QP: Morneau’s five new themes

While the prime minister was off meeting with the premiers and Indigenous leaders, it was also a Supply Day where the Conservatives were demanding an extension of the consultation period for the proposed tax changes. Andrew Scheer led off, mini-lectern on desk, and read his concerns about “local businesses” in French, and how tax changes would doom them. Bill Morneau reminded him that they were listening to Canadians and would ensure that their concerns were being heard. Scheer switched to English to demand that the government vote for their opposition motion on extending the consultation period. Morneau instead listed the five things they’ve heard that they plan to address. After another round of the same from Scheer and Morneau, Gérard Deltell got up to ask in French about the verification of the plans, and Morneau reminded him that they were looking for a fairer system that would encourage investment. Deltell railed that the measures would kill small businesses, but Morneau repeated that they were listening to the consultations. Alexandre Boulerice led for the NDP, railing about Netflix and tax avoidance by big corporations and tax havens, and Diane Lebouthillier reminded him that they were indeed going after tax evaders. Boulerice asked again in English, and Morneau deployed his worn tax fairness talking points. Linda Duncan was up next and raised the concerns laid out in the Environment Commissioner’s reports, and Catherine McKenna listed a number of measures that they were taking. Robert Aubin repeated the question in French, and McKenna reiterated her response in French.

Round two, and Lisa Raitt, Maxime Bernier, and Pierre Poilievre demanded the government extend their consultations (Morneau: We have heard their concerns and we will continue with the insight gained and will have changes to reflect them). Pierre Nantel railed about the Netflix deal (Joly: I met with Québec cultural stakeholders and we will work together), and Karine Trudel worried about EI with seasonal workers (Duclos: We are ensuring that EI works for everyone). Ed Fast, Joël Godin, and John Barlow railed yet more about tax changes by way of some pretty big straw man arguments (Morneau: Tax fairness, encouraging investment). Don Davies worried about the lack of action on edible cannabis (Petitpas Taylor: Edibles are come complex regulations so we need more time to come up with them), and Anne Quach asked about pardons for pot possession (Goodale: We have been consulting on reforming pardons and will table a report soon).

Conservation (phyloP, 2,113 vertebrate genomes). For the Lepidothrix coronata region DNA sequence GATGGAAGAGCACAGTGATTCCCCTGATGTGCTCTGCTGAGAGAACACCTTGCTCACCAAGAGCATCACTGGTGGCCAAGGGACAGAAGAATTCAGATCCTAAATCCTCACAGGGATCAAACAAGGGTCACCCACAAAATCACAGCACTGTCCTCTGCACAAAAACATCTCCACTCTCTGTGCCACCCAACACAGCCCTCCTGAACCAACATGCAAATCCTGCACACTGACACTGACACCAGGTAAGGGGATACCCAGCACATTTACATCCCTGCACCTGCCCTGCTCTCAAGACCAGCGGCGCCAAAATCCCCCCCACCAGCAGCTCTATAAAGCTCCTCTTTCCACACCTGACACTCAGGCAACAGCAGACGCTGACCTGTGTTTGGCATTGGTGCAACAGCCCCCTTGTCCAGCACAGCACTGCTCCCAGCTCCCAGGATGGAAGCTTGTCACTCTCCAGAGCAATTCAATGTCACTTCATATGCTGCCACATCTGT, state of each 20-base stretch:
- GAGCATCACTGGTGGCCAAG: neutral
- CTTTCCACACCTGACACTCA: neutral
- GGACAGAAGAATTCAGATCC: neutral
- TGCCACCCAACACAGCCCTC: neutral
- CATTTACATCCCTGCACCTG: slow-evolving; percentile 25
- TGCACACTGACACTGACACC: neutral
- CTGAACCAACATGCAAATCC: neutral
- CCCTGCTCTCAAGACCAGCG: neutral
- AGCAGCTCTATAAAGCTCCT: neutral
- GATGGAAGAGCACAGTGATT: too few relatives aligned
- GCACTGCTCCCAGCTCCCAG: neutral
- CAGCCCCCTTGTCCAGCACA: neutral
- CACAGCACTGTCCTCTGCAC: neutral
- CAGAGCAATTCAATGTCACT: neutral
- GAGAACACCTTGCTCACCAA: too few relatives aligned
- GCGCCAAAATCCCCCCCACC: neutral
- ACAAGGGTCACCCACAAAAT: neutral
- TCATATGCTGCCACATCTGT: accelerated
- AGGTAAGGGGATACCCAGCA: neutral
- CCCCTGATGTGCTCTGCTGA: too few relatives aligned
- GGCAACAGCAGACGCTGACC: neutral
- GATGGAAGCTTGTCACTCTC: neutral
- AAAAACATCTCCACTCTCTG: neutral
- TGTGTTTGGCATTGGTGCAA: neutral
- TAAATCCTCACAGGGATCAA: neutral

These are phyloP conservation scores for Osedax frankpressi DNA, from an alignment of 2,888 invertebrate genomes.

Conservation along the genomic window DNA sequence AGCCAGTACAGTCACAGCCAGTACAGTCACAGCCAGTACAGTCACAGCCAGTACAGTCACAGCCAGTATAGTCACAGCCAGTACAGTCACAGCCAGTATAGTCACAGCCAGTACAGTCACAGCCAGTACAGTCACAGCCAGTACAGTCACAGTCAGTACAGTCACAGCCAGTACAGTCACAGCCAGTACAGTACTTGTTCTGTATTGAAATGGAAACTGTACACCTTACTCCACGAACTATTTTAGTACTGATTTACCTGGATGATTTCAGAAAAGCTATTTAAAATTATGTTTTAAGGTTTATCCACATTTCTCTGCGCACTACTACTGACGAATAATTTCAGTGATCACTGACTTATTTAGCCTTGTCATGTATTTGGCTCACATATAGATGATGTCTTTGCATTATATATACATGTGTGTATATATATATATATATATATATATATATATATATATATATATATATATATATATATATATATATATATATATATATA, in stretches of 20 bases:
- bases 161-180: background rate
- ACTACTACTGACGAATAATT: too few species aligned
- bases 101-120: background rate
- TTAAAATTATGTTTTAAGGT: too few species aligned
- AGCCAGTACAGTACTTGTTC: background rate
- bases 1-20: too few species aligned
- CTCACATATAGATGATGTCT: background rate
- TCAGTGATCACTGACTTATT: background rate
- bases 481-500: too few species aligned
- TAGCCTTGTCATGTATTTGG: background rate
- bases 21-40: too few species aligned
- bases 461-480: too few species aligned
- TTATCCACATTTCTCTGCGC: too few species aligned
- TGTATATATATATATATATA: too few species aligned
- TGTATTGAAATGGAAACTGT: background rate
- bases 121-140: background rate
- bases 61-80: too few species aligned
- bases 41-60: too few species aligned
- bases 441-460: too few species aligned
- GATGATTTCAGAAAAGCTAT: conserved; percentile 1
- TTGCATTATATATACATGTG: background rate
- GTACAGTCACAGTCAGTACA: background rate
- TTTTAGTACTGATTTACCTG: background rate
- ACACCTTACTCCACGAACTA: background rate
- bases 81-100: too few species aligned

Round three saw questions on the proposed tax changes, the Native Women’s Association not being included in the First Minister’s meeting (Bennett: Today’s meeting was with rights holders, and they will be consulted at other times), court actions involving residential schools survivors (Bennett: The process was agreed to by all parties), pipeline assessments, the PM’s plaque on the Holocaust memorial not mentioning Jews or anti-Semitism (Joly: The plaque has been removed and will be replaced), CRA delaying Child Benefit payments, the Netflix deal, tax fairness, and the lack of ice breakers on the St. Lawrence.

Overall, while I expected a long stream of demands for votes in favour of the Supply Day motion, it was only a couple of demands and yet more howls about the Morneau-Shepell conspiracy theory. Because of course there were. Add to that, there were fewer questions on other topics today, which remains frustrating because there are a lot of other things going on, not that you would know it. I would also add that we seemed to get a few more actual answers from ministers today, be it with Morneau laying out the five planned changes to the tax proposals (and more on that in Senate QP), or the reasons why cannabis edibles are not in the current bill, or responses around First Nations issues. Granted, some of those responses remain pretty vague, but part of that has to do with the 35 second time limit (again, more on that with Senate QP), but I will say that it was nice to get some better responses to many questions (mostly from the NDP, given that they are the only ones really asking questions lately), more than we’ve seen in recent months. I would hope that this is a trend that we’re going to see more of.

Sartorially speaking, snaps go out to Frank Baylis for a tailored light grey suit with a pink shirt and tie, and to Shannon Stubbs for a black dress with dark grey geometric patterns and a medium grey jacket. Style citations go out to Anju Dhillon for a fuchsia top with black lace shoulders, and to Arif Virani for a tan jacket with a light blue shirt with a white collar and cuffs and a black skinny tie.